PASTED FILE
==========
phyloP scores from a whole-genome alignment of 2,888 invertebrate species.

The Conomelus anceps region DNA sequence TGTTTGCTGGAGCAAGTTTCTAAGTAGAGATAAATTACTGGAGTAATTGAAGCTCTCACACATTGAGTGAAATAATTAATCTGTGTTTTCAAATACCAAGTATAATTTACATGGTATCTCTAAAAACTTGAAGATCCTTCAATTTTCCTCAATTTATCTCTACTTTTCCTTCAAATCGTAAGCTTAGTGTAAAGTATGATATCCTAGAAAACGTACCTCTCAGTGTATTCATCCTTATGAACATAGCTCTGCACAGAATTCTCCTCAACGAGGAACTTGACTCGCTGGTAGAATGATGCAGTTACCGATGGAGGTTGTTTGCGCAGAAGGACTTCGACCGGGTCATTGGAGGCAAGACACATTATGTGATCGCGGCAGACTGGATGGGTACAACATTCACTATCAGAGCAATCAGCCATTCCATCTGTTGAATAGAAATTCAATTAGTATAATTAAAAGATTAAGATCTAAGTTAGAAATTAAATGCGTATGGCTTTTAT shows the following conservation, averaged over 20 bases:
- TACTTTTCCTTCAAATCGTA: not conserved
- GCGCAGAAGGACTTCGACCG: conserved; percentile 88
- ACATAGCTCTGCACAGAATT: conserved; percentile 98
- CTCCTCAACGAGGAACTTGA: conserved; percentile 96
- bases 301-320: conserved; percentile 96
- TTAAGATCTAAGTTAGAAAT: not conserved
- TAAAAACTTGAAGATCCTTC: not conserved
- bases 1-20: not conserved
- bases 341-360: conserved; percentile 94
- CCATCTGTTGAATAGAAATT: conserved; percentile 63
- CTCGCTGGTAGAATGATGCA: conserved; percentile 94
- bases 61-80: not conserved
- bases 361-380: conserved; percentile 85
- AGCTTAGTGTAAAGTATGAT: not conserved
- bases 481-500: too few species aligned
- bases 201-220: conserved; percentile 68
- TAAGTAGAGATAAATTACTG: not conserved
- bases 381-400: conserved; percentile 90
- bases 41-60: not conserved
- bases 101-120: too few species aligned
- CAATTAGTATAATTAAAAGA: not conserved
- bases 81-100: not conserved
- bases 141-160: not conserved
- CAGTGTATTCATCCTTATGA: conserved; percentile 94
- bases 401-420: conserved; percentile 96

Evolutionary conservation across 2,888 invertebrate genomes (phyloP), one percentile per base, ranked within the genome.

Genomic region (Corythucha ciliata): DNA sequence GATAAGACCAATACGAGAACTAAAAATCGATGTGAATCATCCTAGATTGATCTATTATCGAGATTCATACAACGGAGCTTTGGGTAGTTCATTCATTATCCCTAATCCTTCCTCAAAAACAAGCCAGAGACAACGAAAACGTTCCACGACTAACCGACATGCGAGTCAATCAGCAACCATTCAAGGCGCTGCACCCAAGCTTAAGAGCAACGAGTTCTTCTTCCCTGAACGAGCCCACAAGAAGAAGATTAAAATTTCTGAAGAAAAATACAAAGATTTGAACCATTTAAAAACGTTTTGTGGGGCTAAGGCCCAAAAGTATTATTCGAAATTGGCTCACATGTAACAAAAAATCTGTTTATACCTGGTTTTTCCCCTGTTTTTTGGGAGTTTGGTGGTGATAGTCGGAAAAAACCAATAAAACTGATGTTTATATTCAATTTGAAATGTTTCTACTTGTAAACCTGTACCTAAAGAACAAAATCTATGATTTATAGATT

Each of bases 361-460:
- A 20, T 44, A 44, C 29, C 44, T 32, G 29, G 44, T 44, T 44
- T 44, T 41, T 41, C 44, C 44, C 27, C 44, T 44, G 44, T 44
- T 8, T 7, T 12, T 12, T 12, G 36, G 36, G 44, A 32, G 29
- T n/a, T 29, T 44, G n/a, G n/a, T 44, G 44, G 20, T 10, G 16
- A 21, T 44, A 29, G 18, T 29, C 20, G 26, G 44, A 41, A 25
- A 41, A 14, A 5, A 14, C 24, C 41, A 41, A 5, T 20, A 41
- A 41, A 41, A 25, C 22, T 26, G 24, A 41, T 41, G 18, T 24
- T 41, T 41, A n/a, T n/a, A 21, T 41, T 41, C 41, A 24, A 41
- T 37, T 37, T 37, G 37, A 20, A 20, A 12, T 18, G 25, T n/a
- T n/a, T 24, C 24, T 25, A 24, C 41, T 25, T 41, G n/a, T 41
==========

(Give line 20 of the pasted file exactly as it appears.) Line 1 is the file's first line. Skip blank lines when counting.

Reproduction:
- bases 381-400: conserved; percentile 90